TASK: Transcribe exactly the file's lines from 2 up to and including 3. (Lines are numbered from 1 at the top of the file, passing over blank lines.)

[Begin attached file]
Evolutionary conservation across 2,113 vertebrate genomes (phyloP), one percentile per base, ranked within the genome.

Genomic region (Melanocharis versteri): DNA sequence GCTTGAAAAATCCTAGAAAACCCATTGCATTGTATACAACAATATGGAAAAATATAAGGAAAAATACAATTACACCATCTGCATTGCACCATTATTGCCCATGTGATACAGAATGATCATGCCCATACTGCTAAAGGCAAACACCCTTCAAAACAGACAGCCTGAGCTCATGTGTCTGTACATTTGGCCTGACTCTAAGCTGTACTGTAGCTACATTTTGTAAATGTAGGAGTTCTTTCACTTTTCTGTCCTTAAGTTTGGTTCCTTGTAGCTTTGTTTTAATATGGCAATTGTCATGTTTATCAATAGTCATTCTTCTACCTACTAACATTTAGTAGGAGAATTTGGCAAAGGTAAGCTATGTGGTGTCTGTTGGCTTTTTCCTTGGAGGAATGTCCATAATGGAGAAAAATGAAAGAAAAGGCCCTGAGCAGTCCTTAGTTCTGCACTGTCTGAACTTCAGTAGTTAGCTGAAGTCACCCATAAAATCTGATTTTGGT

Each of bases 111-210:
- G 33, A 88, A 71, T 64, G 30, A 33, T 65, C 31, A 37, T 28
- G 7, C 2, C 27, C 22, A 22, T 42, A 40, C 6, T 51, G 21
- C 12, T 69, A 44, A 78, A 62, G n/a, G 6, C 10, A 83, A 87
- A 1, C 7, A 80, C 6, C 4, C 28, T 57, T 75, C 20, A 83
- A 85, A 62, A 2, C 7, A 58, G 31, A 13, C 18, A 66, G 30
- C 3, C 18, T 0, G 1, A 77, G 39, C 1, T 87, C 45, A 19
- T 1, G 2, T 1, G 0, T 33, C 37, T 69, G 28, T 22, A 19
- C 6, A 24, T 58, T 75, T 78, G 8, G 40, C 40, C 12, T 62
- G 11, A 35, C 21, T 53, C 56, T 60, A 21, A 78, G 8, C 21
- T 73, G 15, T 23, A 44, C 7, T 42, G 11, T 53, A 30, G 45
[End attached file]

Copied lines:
Genomic region (Melanocharis versteri): DNA sequence GCTTGAAAAATCCTAGAAAACCCATTGCATTGTATACAACAATATGGAAAAATATAAGGAAAAATACAATTACACCATCTGCATTGCACCATTATTGCCCATGTGATACAGAATGATCATGCCCATACTGCTAAAGGCAAACACCCTTCAAAACAGACAGCCTGAGCTCATGTGTCTGTACATTTGGCCTGACTCTAAGCTGTACTGTAGCTACATTTTGTAAATGTAGGAGTTCTTTCACTTTTCTGTCCTTAAGTTTGGTTCCTTGTAGCTTTGTTTTAATATGGCAATTGTCATGTTTATCAATAGTCATTCTTCTACCTACTAACATTTAGTAGGAGAATTTGGCAAAGGTAAGCTATGTGGTGTCTGTTGGCTTTTTCCTTGGAGGAATGTCCATAATGGAGAAAAATGAAAGAAAAGGCCCTGAGCAGTCCTTAGTTCTGCACTGTCTGAACTTCAGTAGTTAGCTGAAGTCACCCATAAAATCTGATTTTGGT

Each of bases 111-210: